While the heritability of RA is complex, there does appear to be a greater likelihood of developing RA if someone in your family has it.
3. When can I exercise again?
Pain, sleeplessness, fatigue, and depression can interfere with your getting regular exercise. Once you’re diagnosed, you might even be afraid to exercise because of the impact on your affected joints.
Movement is critical to managing and coping with RA. Research, including studies on
Ask your doctor when you can get moving again and what exercises will benefit you most. Swimming or water aerobics are particularly good for those with RA. Learn more about RA-friendly forms of exercise.
4. How long will it take for my medications to work?
For decades prior to the 1990s, nonsteroidal anti-inflammatory drugs (NSAIDs) and corticosteroids were the primary prescriptive solutions for people with RA. They provide relatively fast relief for swelling and pain and are still in use.
(Opioid and opiate pain relievers are associated with a high rate of addiction, so the prescription of these medications for RA is on the decline.)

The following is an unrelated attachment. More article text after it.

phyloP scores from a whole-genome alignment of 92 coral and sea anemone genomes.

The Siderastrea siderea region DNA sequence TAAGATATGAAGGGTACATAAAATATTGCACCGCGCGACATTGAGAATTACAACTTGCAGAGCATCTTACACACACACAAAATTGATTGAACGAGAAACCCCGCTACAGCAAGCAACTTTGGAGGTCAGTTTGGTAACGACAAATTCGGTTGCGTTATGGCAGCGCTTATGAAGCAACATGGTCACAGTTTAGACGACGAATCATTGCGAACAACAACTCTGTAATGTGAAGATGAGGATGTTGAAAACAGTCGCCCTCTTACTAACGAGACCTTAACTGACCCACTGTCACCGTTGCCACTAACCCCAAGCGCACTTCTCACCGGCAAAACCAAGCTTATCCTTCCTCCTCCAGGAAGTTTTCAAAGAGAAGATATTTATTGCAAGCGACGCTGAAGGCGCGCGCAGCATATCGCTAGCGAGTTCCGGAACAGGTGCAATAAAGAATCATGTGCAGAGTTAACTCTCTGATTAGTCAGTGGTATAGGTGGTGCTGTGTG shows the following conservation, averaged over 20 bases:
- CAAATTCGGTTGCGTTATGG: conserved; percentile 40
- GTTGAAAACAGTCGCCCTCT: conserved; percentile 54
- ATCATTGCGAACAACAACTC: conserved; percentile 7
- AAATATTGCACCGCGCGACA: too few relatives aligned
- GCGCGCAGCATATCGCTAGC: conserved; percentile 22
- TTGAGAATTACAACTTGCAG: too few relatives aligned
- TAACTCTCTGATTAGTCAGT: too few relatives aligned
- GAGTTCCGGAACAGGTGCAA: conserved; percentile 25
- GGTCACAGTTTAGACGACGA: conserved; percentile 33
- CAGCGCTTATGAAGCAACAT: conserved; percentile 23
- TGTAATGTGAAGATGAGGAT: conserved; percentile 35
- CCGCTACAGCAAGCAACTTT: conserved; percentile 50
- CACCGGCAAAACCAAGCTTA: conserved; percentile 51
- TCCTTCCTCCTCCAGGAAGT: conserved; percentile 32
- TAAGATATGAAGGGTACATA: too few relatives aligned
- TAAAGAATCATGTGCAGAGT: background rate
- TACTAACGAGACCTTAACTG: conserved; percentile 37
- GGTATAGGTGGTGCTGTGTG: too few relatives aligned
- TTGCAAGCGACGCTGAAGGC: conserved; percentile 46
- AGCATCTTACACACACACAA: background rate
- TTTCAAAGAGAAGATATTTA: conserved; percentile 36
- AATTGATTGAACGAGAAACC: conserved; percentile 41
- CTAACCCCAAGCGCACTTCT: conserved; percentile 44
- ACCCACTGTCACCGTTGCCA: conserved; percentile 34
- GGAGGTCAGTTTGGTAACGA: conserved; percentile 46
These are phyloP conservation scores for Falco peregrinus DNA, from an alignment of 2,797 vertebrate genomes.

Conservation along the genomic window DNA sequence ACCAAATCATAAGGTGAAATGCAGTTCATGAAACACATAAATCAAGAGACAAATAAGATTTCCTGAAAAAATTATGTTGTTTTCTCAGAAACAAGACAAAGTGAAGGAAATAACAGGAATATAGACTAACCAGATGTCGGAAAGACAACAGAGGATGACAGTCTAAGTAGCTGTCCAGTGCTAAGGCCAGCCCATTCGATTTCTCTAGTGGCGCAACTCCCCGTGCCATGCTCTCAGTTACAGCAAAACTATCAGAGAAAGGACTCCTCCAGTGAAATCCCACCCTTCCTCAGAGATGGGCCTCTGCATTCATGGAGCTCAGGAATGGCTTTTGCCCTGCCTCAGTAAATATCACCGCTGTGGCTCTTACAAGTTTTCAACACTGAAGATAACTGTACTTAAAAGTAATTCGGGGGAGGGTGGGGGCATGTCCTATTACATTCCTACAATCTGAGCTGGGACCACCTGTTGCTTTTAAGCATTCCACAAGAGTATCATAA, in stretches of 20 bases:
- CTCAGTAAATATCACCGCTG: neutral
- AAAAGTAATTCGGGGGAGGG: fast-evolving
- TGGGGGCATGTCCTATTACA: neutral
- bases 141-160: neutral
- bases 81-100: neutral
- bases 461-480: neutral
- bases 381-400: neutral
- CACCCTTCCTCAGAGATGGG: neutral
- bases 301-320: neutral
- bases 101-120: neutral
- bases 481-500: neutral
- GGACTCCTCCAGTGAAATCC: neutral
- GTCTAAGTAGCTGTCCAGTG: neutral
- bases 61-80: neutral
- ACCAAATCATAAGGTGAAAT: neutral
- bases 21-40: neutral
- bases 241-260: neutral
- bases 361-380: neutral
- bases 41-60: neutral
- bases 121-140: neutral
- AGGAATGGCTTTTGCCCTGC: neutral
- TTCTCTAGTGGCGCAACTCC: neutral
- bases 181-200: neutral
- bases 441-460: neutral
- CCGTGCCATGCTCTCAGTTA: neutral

Two treatments — DMARDs and biologics — take a different approach. They affect the cellular pathways leading to inflammation. These are excellent treatments for many people with RA, because stopping inflammation can prevent permanent damage to joints.
DMARDs and biologics do take longer to work. Ask your doctor about their experience with these medications.
If you’ve been managing your RA for some time, you probably have an established routine for your doctors’ appointments.
You arrive, have your vitals taken and blood drawn, and then meet with your doctor to discuss your status and any new developments.
Here are some questions to consider bringing up:
5. Can I get pregnant?
Around 90% of people with RA will take methotrexate at some point, according to the advocacy group the Arthritis Foundation. This DMARD is the most commonly used RA medication overall. It’s generally considered safe for regular use and has manageable side effects.